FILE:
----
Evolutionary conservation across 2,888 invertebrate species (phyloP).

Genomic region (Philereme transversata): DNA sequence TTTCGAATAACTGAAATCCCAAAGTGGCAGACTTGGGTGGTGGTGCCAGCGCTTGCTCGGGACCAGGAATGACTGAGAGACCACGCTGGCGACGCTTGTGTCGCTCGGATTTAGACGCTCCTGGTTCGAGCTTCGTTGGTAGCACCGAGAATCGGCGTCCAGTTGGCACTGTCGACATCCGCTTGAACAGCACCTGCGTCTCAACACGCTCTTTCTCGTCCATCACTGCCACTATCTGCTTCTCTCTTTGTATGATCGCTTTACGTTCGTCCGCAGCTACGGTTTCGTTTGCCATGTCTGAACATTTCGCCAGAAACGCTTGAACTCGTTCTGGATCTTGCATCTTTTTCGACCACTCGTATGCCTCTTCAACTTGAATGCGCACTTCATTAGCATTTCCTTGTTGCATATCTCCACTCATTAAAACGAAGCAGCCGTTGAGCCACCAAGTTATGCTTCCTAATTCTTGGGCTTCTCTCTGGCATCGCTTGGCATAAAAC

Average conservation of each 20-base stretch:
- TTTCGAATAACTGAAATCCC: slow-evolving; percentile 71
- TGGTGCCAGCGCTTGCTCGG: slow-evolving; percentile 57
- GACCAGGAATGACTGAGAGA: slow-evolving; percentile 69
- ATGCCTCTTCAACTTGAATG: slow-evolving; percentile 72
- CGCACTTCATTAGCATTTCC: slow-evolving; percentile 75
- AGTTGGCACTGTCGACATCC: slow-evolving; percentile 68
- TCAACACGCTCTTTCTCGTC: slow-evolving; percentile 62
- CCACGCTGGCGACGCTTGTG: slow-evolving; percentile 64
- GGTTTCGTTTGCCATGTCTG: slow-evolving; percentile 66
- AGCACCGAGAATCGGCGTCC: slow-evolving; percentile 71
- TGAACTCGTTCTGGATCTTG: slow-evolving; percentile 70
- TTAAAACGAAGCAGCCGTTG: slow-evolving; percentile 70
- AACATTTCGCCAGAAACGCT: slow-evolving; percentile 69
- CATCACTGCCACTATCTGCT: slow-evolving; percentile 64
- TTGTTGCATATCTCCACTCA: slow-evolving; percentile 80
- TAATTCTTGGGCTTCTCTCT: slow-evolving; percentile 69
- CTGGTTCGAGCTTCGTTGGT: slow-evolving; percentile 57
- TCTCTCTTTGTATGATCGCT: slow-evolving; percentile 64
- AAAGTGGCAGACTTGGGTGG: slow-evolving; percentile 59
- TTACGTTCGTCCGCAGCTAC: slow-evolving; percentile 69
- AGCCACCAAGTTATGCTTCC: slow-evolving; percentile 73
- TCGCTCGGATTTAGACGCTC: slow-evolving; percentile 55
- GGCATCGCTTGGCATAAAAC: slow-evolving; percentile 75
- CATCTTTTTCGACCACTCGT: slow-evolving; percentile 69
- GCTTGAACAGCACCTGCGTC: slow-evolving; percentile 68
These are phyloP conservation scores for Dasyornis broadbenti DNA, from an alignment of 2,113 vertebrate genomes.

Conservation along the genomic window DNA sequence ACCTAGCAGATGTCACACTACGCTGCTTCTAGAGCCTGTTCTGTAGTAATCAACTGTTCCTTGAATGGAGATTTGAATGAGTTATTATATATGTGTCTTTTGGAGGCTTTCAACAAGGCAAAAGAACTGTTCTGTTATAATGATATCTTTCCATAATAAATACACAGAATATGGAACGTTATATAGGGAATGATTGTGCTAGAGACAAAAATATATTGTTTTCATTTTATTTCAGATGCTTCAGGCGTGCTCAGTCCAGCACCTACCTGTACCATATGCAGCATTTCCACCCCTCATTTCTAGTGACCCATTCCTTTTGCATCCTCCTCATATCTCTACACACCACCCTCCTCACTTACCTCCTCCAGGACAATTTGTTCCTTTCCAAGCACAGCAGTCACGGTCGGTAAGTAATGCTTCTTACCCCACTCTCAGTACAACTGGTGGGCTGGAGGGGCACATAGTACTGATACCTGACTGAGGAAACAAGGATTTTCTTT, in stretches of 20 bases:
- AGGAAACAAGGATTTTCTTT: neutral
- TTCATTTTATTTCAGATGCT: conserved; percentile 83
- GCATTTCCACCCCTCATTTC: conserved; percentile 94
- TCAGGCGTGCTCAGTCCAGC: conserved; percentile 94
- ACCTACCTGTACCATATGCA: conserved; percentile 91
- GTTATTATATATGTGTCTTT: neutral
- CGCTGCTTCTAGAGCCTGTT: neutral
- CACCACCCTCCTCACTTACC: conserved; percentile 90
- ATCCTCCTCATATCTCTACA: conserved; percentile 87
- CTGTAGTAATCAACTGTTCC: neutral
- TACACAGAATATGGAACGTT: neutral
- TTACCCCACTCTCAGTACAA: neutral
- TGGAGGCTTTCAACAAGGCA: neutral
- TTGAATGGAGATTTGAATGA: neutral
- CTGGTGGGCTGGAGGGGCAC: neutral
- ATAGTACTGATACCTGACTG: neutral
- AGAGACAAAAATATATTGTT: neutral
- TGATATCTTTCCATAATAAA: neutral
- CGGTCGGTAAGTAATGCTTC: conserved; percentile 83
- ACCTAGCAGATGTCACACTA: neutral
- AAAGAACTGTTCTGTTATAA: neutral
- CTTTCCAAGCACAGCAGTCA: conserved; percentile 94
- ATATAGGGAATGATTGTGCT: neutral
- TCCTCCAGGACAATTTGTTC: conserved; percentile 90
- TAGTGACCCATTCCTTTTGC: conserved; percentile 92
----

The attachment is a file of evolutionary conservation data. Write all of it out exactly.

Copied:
Evolutionary conservation across 2,888 invertebrate species (phyloP).

Genomic region (Philereme transversata): DNA sequence TTTCGAATAACTGAAATCCCAAAGTGGCAGACTTGGGTGGTGGTGCCAGCGCTTGCTCGGGACCAGGAATGACTGAGAGACCACGCTGGCGACGCTTGTGTCGCTCGGATTTAGACGCTCCTGGTTCGAGCTTCGTTGGTAGCACCGAGAATCGGCGTCCAGTTGGCACTGTCGACATCCGCTTGAACAGCACCTGCGTCTCAACACGCTCTTTCTCGTCCATCACTGCCACTATCTGCTTCTCTCTTTGTATGATCGCTTTACGTTCGTCCGCAGCTACGGTTTCGTTTGCCATGTCTGAACATTTCGCCAGAAACGCTTGAACTCGTTCTGGATCTTGCATCTTTTTCGACCACTCGTATGCCTCTTCAACTTGAATGCGCACTTCATTAGCATTTCCTTGTTGCATATCTCCACTCATTAAAACGAAGCAGCCGTTGAGCCACCAAGTTATGCTTCCTAATTCTTGGGCTTCTCTCTGGCATCGCTTGGCATAAAAC

Average conservation of each 20-base stretch:
- TTTCGAATAACTGAAATCCC: slow-evolving; percentile 71
- TGGTGCCAGCGCTTGCTCGG: slow-evolving; percentile 57
- GACCAGGAATGACTGAGAGA: slow-evolving; percentile 69
- ATGCCTCTTCAACTTGAATG: slow-evolving; percentile 72
- CGCACTTCATTAGCATTTCC: slow-evolving; percentile 75
- AGTTGGCACTGTCGACATCC: slow-evolving; percentile 68
- TCAACACGCTCTTTCTCGTC: slow-evolving; percentile 62
- CCACGCTGGCGACGCTTGTG: slow-evolving; percentile 64
- GGTTTCGTTTGCCATGTCTG: slow-evolving; percentile 66
- AGCACCGAGAATCGGCGTCC: slow-evolving; percentile 71
- TGAACTCGTTCTGGATCTTG: slow-evolving; percentile 70
- TTAAAACGAAGCAGCCGTTG: slow-evolving; percentile 70
- AACATTTCGCCAGAAACGCT: slow-evolving; percentile 69
- CATCACTGCCACTATCTGCT: slow-evolving; percentile 64
- TTGTTGCATATCTCCACTCA: slow-evolving; percentile 80
- TAATTCTTGGGCTTCTCTCT: slow-evolving; percentile 69
- CTGGTTCGAGCTTCGTTGGT: slow-evolving; percentile 57
- TCTCTCTTTGTATGATCGCT: slow-evolving; percentile 64
- AAAGTGGCAGACTTGGGTGG: slow-evolving; percentile 59
- TTACGTTCGTCCGCAGCTAC: slow-evolving; percentile 69
- AGCCACCAAGTTATGCTTCC: slow-evolving; percentile 73
- TCGCTCGGATTTAGACGCTC: slow-evolving; percentile 55
- GGCATCGCTTGGCATAAAAC: slow-evolving; percentile 75
- CATCTTTTTCGACCACTCGT: slow-evolving; percentile 69
- GCTTGAACAGCACCTGCGTC: slow-evolving; percentile 68
These are phyloP conservation scores for Dasyornis broadbenti DNA, from an alignment of 2,113 vertebrate genomes.

Conservation along the genomic window DNA sequence ACCTAGCAGATGTCACACTACGCTGCTTCTAGAGCCTGTTCTGTAGTAATCAACTGTTCCTTGAATGGAGATTTGAATGAGTTATTATATATGTGTCTTTTGGAGGCTTTCAACAAGGCAAAAGAACTGTTCTGTTATAATGATATCTTTCCATAATAAATACACAGAATATGGAACGTTATATAGGGAATGATTGTGCTAGAGACAAAAATATATTGTTTTCATTTTATTTCAGATGCTTCAGGCGTGCTCAGTCCAGCACCTACCTGTACCATATGCAGCATTTCCACCCCTCATTTCTAGTGACCCATTCCTTTTGCATCCTCCTCATATCTCTACACACCACCCTCCTCACTTACCTCCTCCAGGACAATTTGTTCCTTTCCAAGCACAGCAGTCACGGTCGGTAAGTAATGCTTCTTACCCCACTCTCAGTACAACTGGTGGGCTGGAGGGGCACATAGTACTGATACCTGACTGAGGAAACAAGGATTTTCTTT, in stretches of 20 bases:
- AGGAAACAAGGATTTTCTTT: neutral
- TTCATTTTATTTCAGATGCT: conserved; percentile 83
- GCATTTCCACCCCTCATTTC: conserved; percentile 94
- TCAGGCGTGCTCAGTCCAGC: conserved; percentile 94
- ACCTACCTGTACCATATGCA: conserved; percentile 91
- GTTATTATATATGTGTCTTT: neutral
- CGCTGCTTCTAGAGCCTGTT: neutral
- CACCACCCTCCTCACTTACC: conserved; percentile 90
- ATCCTCCTCATATCTCTACA: conserved; percentile 87
- CTGTAGTAATCAACTGTTCC: neutral
- TACACAGAATATGGAACGTT: neutral
- TTACCCCACTCTCAGTACAA: neutral
- TGGAGGCTTTCAACAAGGCA: neutral
- TTGAATGGAGATTTGAATGA: neutral
- CTGGTGGGCTGGAGGGGCAC: neutral
- ATAGTACTGATACCTGACTG: neutral
- AGAGACAAAAATATATTGTT: neutral
- TGATATCTTTCCATAATAAA: neutral
- CGGTCGGTAAGTAATGCTTC: conserved; percentile 83
- ACCTAGCAGATGTCACACTA: neutral
- AAAGAACTGTTCTGTTATAA: neutral
- CTTTCCAAGCACAGCAGTCA: conserved; percentile 94
- ATATAGGGAATGATTGTGCT: neutral
- TCCTCCAGGACAATTTGTTC: conserved; percentile 90
- TAGTGACCCATTCCTTTTGC: conserved; percentile 92